National Bank v. Matthews
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98 U.S. 621 (1878)
U.S. Supreme Court
National Bank v. Matthews, 98 U.S. 621 (1878)
National Bank v. Matthews
98 U.S. 621
A. executed a promissory note to B., and, to secure the payment thereof, a deed of trust of lands, which was in effect a mortgage with a power of sale thereto annexed. A national bank, on the security of the note and deed, loaned money to B., who thereupon assigned them to the bank. The note not having been paid at its maturity, the trustee was, pursuant to the power, proceeding to sell the lands, when A. filed his bill to enjoin the sale upon the ground that by secs. 5136 and 6137 of the Revised Statutes, the deed did not inure as a security for a loan made by the bank at the time of the assignment of the note and deed. Held that the Bank is entitled to enforce the collection of the note by a sale of the lands.
On the 1st of March, 1871, Hugh B. Logan and Elizabeth A. Matthews executed and delivered to Sterling Price & Co. their joint and several promissory note for the sum of $15,000, payable to the order of that firm two years from date, with interest at the rate of ten percent per annum. The payment of the note was secured by a deed of trust, executed by her, of certain real estate therein described, situate in the State of Missouri.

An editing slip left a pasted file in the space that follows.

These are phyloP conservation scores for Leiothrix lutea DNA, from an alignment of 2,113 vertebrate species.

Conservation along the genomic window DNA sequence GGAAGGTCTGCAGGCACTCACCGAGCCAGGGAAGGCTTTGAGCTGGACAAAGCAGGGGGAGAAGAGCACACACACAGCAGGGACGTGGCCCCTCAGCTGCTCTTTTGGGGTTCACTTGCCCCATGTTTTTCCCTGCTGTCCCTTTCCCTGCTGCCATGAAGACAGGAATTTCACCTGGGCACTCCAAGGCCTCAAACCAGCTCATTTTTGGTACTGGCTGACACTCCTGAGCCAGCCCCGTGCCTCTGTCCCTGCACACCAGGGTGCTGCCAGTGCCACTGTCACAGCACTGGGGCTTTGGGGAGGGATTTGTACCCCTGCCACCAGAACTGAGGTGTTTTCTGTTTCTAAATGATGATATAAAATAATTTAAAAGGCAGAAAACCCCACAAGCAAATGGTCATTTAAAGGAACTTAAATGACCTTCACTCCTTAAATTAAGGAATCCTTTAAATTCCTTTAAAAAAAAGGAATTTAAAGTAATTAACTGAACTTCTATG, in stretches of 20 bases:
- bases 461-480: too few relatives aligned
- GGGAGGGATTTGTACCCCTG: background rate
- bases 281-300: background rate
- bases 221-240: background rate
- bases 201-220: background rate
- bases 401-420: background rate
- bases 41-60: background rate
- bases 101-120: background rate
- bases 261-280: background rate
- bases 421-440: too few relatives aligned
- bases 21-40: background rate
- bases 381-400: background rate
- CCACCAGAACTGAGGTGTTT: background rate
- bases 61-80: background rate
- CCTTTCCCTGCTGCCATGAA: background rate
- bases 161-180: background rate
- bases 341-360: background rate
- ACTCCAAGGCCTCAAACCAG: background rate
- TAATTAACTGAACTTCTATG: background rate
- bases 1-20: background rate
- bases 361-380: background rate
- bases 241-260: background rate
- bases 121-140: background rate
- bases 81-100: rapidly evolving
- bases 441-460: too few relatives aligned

On the 13th of the same month, the note and deed of trust were assigned to the Union National Bank of St. Louis. Price & Co. failed to pay the loan at maturity. The bank directed the trustee named in the deed of trust to sell. Said Elizabeth thereupon filed this bill in the proper State court to enjoin the sale. The bank in its answer avers that it
"accepted the said note and deed of trust as security for the sum of $15,000, then and there advanced and loaned to said Sterling Price & Co. . . . on the security of said note and deed of trust."
A perpetual injunction was decreed, upon the ground that the loan by the bank to Price & Co. was made upon real estate security, that it was forbidden by law, and that the deed of trust was therefore void. The decree was made upon the pleadings. No testimony was introduced upon either side. The bank removed the case to the supreme court of the state, where the decree was affirmed. The bank then sued out this writ of error.
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